Nurdle hunt maps pollution

Nurdle hunt maps pollution

A worldwide nurdle search spanning six continents is underway, write Jared Sumar and Fred Kockott

First published by Sunday Tribune

  • Over 350 million tonnes of plastic was produced in 2018 – more than the total weight of the human population.
  • Recent research indicates that Durban has the worst nurdle-infested beaches in the world.
  • Plastic producers must implement best practice measures to prevent pellet loss.

Nurdles are small plastic pellets that are melted down to make most plastic products. They are easily spilled and lost to the environment if not handled carefully. Once in the environment they are hard to remove and adsorb toxins.

Nurdles look a lot like fish eggs, which many species eat.

They have been found in fish, seabirds and turtles.

Not only does the plastic itself cause a problem for wildlife, but nurdles host toxic chemical and biological contaminants, said Jasper Hamlet, organiser of the Great Nurdle Hunt, an initiative to map the plastic pellet pollution globally.

Tthe 10-day hunt aims to collate data to show governments and the plastic industry the scale of the pellet pollution problem. It receives support from the UK-based environmental charity, Fidra and other ocean conservation networks.

“We need to make sure pellets are handled responsibly by plastic pellet producers, by transport companies and by businesses using pellets to make plastic products. Action is needed throughout the supply chain by those handling nurdles to stop this form of microplastic pollution,’’ said Hamlet.

FISHY: Nurdles collected at a Durban beach. The tiny plastic pellets look a lot like fish eggs, which many species eat. Picture: Lisa Guastella


Hamlet said some producers in the plastics industry have implemented best practice measures to prevent pellet loss. But “uptake of this voluntary solution has been low and the current system doesn’t have any checks in place to make sure it is applied effectively”.

South African oceanographic specialist, Lisa Guastella said nurdles escaped at almost all phases of the industrial process: when they are produced, transported between sites, manufactured into  products and during recycling.

Massive cargo spills, including the 2018 incident in Durban, have added to the problem.

Some have described the Durban spill as among the worst ecological disasters to have affected oceans.


Guastella’s research shows that billions of nurdles from the Durban spill entered the Agulhas current, polluting South Africa’s east coast and entering the South West Indian Ocean gyre.

Ultimately, nurdles from the spill ended up on beaches on the other side of the world, including in Perth, Australia.

Guastella blamed continuing spills from local factories for making Durban’s beaches among the worst nurdle-infested in the world.

“As the nurdles are tiny (as small as lentils) and mostly clear in colour, many people do not notice them until the they start looking in the sand,” said Guastella.

She is among environmentalists collecting and collating data for this year’s Great Nurdle Hunt, which ends on 22 March.


SON OF A BEACH!: Research has found that Durban has among the worst nurdle-infested beaches in the world. “As the nurdles are tiny and mostly clear in colour, many people do not notice them until the they start looking in the sand,” says researcher Lisa Guastella. Picture: Lisa Guastella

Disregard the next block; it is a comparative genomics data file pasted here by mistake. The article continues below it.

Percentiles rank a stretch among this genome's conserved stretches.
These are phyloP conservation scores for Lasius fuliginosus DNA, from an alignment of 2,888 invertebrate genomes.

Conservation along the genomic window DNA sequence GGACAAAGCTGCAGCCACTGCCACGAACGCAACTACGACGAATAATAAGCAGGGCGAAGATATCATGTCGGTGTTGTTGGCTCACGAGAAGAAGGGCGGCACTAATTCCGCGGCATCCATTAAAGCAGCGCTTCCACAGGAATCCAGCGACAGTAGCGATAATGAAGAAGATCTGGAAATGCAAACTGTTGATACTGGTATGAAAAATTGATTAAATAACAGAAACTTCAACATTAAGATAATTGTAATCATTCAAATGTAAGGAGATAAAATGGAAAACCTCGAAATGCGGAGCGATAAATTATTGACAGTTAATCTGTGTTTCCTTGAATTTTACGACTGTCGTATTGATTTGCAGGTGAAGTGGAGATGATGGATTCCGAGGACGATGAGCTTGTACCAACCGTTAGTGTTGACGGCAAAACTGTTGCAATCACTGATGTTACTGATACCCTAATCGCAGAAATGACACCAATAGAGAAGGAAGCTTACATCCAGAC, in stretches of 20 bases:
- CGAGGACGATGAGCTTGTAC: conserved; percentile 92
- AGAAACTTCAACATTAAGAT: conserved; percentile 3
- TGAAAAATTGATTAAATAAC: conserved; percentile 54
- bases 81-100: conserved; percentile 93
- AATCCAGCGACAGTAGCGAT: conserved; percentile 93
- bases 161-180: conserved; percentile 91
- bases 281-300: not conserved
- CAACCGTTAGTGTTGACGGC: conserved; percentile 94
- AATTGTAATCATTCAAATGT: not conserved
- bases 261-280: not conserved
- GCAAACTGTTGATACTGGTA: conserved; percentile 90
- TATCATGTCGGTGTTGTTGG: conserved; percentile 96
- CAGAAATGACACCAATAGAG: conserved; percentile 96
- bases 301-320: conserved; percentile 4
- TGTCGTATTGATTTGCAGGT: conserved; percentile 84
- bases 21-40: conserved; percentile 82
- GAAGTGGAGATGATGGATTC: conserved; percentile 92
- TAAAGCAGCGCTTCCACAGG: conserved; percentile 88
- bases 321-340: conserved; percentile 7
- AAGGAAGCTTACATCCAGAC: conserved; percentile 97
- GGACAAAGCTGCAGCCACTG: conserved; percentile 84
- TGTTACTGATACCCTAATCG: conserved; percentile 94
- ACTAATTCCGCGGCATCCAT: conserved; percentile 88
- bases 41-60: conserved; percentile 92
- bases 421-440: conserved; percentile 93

What to do?

To take part in the hunt, people should head to a beach or waterway and report their findings – the number of nurdles they see or collect – to This data will be added to an online map, which will chart the scale of this plastic pollution and show that people worldwide care about the problem.

For tips to help you hunt, visit – Roving Reporters


Jared Sumar – US journalism student in South Africa

RAINBOW WARRIOR: US student Jared Sumar is enrolled on a Roving Reporters environmental journalism training project directed by veteran journalist, Fred Kockott. Sumar, of Goucher College, Maryland, is studying communications with an interest in journalism, screenwriting, and politics. He is in South Africa on a studying abroad programme and is serving as an intern with Roving Reporters and the Sunday Tribune. Sumar loves to work in the field and meet people. In his free time, he enjoys Ultimate Frisbee, singing, and playing video games.


Journalists are trained to answer six key questions: Who, What, Where, When Why, and How. >> Click here to read about the 5 W’s and H of Roving Reporters.

Difficult choices must be made about how we use natural resources. But these choices need to be well informed if we are to do the least harm.

This requires citizens have a clear picture of what is happening on the ground. There are too many vested interests at play to leave things entirely to officials, elected or otherwise.

Keeping people in office on their toes and holding powerful interests, including NGOs, to account is an important role of the press.

Unfortunately, the media’s ability to do its job in South Africa has been hollowed away by the decline of traditional advertising support and readerships in the face of online technology.

Some papers have closed down, others are a pale shadow of their former selves; everywhere staff are stretched or juniorised.

Press standards have declined and false news abounds. Barring a few exceptions, reporting in the mainstream media is increasingly superficial.  Yet a strong appetite remains for credible news, especially on environmental matters.

This underlines the need for Roving Reporters to grow its operations and develop a sustainable platform for environmental journalism training.

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Categories: Environment, Ocean Watch

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